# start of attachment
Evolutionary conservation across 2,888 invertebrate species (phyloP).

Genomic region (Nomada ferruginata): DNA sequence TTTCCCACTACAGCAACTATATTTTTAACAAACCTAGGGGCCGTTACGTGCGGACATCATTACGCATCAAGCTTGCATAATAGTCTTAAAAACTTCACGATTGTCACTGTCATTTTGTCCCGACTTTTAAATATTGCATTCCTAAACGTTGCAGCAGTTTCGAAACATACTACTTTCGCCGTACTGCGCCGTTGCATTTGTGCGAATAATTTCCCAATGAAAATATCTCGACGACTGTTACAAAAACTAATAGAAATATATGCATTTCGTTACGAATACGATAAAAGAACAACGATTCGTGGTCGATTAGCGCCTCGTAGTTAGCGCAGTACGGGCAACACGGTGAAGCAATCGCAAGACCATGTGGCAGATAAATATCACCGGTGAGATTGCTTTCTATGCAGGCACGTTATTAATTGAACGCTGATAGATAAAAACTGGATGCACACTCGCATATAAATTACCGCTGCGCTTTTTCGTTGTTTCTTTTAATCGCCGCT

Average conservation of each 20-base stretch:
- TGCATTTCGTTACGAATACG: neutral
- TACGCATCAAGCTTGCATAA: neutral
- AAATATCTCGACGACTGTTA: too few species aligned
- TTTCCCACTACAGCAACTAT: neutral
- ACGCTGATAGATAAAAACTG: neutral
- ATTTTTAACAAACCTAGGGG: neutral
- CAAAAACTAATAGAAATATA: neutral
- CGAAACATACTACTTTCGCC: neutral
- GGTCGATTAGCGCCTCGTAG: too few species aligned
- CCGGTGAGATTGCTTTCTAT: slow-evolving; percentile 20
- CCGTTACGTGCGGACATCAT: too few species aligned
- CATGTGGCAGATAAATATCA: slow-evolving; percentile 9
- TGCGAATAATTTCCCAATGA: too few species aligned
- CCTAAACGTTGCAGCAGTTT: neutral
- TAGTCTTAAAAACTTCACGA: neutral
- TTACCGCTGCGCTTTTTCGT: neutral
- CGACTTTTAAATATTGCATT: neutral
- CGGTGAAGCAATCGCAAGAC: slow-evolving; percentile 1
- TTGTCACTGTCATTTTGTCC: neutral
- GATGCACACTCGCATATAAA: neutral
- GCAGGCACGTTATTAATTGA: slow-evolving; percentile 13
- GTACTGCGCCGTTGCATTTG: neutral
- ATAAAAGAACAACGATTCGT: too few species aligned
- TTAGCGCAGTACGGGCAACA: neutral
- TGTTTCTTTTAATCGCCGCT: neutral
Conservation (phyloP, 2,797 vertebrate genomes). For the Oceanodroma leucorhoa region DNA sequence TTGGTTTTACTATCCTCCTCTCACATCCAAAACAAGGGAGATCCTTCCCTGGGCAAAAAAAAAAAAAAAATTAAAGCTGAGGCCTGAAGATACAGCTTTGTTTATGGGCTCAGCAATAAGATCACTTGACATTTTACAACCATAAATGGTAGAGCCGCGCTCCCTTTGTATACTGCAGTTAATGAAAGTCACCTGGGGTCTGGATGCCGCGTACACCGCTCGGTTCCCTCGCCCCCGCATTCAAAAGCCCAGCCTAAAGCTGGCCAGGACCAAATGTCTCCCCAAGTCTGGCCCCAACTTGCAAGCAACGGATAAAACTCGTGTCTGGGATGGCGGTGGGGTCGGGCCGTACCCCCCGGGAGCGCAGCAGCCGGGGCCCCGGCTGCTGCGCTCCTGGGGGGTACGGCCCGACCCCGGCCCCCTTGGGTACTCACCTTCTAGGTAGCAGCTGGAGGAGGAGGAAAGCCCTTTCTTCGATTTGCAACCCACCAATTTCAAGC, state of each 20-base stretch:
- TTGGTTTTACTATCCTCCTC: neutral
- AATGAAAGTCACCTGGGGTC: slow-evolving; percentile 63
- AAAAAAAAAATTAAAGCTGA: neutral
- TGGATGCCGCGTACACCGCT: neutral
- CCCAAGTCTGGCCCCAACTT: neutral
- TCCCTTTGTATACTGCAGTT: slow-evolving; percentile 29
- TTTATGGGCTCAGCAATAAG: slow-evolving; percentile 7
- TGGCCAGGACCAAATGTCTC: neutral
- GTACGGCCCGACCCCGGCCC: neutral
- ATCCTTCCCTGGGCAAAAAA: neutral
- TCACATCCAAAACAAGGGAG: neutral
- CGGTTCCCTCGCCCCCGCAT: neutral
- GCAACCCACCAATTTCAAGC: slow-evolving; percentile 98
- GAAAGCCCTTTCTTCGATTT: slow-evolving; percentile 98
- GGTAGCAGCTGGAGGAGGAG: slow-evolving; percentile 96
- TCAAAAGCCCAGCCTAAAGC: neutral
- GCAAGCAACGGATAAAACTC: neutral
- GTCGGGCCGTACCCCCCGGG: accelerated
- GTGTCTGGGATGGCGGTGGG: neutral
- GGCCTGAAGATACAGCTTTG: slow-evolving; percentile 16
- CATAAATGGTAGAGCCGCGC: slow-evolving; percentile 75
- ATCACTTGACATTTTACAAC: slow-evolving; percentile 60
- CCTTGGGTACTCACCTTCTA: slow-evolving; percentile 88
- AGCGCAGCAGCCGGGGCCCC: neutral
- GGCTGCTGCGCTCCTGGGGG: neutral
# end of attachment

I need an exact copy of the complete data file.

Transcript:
Evolutionary conservation across 2,888 invertebrate species (phyloP).

Genomic region (Nomada ferruginata): DNA sequence TTTCCCACTACAGCAACTATATTTTTAACAAACCTAGGGGCCGTTACGTGCGGACATCATTACGCATCAAGCTTGCATAATAGTCTTAAAAACTTCACGATTGTCACTGTCATTTTGTCCCGACTTTTAAATATTGCATTCCTAAACGTTGCAGCAGTTTCGAAACATACTACTTTCGCCGTACTGCGCCGTTGCATTTGTGCGAATAATTTCCCAATGAAAATATCTCGACGACTGTTACAAAAACTAATAGAAATATATGCATTTCGTTACGAATACGATAAAAGAACAACGATTCGTGGTCGATTAGCGCCTCGTAGTTAGCGCAGTACGGGCAACACGGTGAAGCAATCGCAAGACCATGTGGCAGATAAATATCACCGGTGAGATTGCTTTCTATGCAGGCACGTTATTAATTGAACGCTGATAGATAAAAACTGGATGCACACTCGCATATAAATTACCGCTGCGCTTTTTCGTTGTTTCTTTTAATCGCCGCT

Average conservation of each 20-base stretch:
- TGCATTTCGTTACGAATACG: neutral
- TACGCATCAAGCTTGCATAA: neutral
- AAATATCTCGACGACTGTTA: too few species aligned
- TTTCCCACTACAGCAACTAT: neutral
- ACGCTGATAGATAAAAACTG: neutral
- ATTTTTAACAAACCTAGGGG: neutral
- CAAAAACTAATAGAAATATA: neutral
- CGAAACATACTACTTTCGCC: neutral
- GGTCGATTAGCGCCTCGTAG: too few species aligned
- CCGGTGAGATTGCTTTCTAT: slow-evolving; percentile 20
- CCGTTACGTGCGGACATCAT: too few species aligned
- CATGTGGCAGATAAATATCA: slow-evolving; percentile 9
- TGCGAATAATTTCCCAATGA: too few species aligned
- CCTAAACGTTGCAGCAGTTT: neutral
- TAGTCTTAAAAACTTCACGA: neutral
- TTACCGCTGCGCTTTTTCGT: neutral
- CGACTTTTAAATATTGCATT: neutral
- CGGTGAAGCAATCGCAAGAC: slow-evolving; percentile 1
- TTGTCACTGTCATTTTGTCC: neutral
- GATGCACACTCGCATATAAA: neutral
- GCAGGCACGTTATTAATTGA: slow-evolving; percentile 13
- GTACTGCGCCGTTGCATTTG: neutral
- ATAAAAGAACAACGATTCGT: too few species aligned
- TTAGCGCAGTACGGGCAACA: neutral
- TGTTTCTTTTAATCGCCGCT: neutral
Conservation (phyloP, 2,797 vertebrate genomes). For the Oceanodroma leucorhoa region DNA sequence TTGGTTTTACTATCCTCCTCTCACATCCAAAACAAGGGAGATCCTTCCCTGGGCAAAAAAAAAAAAAAAATTAAAGCTGAGGCCTGAAGATACAGCTTTGTTTATGGGCTCAGCAATAAGATCACTTGACATTTTACAACCATAAATGGTAGAGCCGCGCTCCCTTTGTATACTGCAGTTAATGAAAGTCACCTGGGGTCTGGATGCCGCGTACACCGCTCGGTTCCCTCGCCCCCGCATTCAAAAGCCCAGCCTAAAGCTGGCCAGGACCAAATGTCTCCCCAAGTCTGGCCCCAACTTGCAAGCAACGGATAAAACTCGTGTCTGGGATGGCGGTGGGGTCGGGCCGTACCCCCCGGGAGCGCAGCAGCCGGGGCCCCGGCTGCTGCGCTCCTGGGGGGTACGGCCCGACCCCGGCCCCCTTGGGTACTCACCTTCTAGGTAGCAGCTGGAGGAGGAGGAAAGCCCTTTCTTCGATTTGCAACCCACCAATTTCAAGC, state of each 20-base stretch:
- TTGGTTTTACTATCCTCCTC: neutral
- AATGAAAGTCACCTGGGGTC: slow-evolving; percentile 63
- AAAAAAAAAATTAAAGCTGA: neutral
- TGGATGCCGCGTACACCGCT: neutral
- CCCAAGTCTGGCCCCAACTT: neutral
- TCCCTTTGTATACTGCAGTT: slow-evolving; percentile 29
- TTTATGGGCTCAGCAATAAG: slow-evolving; percentile 7
- TGGCCAGGACCAAATGTCTC: neutral
- GTACGGCCCGACCCCGGCCC: neutral
- ATCCTTCCCTGGGCAAAAAA: neutral
- TCACATCCAAAACAAGGGAG: neutral
- CGGTTCCCTCGCCCCCGCAT: neutral
- GCAACCCACCAATTTCAAGC: slow-evolving; percentile 98
- GAAAGCCCTTTCTTCGATTT: slow-evolving; percentile 98
- GGTAGCAGCTGGAGGAGGAG: slow-evolving; percentile 96
- TCAAAAGCCCAGCCTAAAGC: neutral
- GCAAGCAACGGATAAAACTC: neutral
- GTCGGGCCGTACCCCCCGGG: accelerated
- GTGTCTGGGATGGCGGTGGG: neutral
- GGCCTGAAGATACAGCTTTG: slow-evolving; percentile 16
- CATAAATGGTAGAGCCGCGC: slow-evolving; percentile 75
- ATCACTTGACATTTTACAAC: slow-evolving; percentile 60
- CCTTGGGTACTCACCTTCTA: slow-evolving; percentile 88
- AGCGCAGCAGCCGGGGCCCC: neutral
- GGCTGCTGCGCTCCTGGGGG: neutral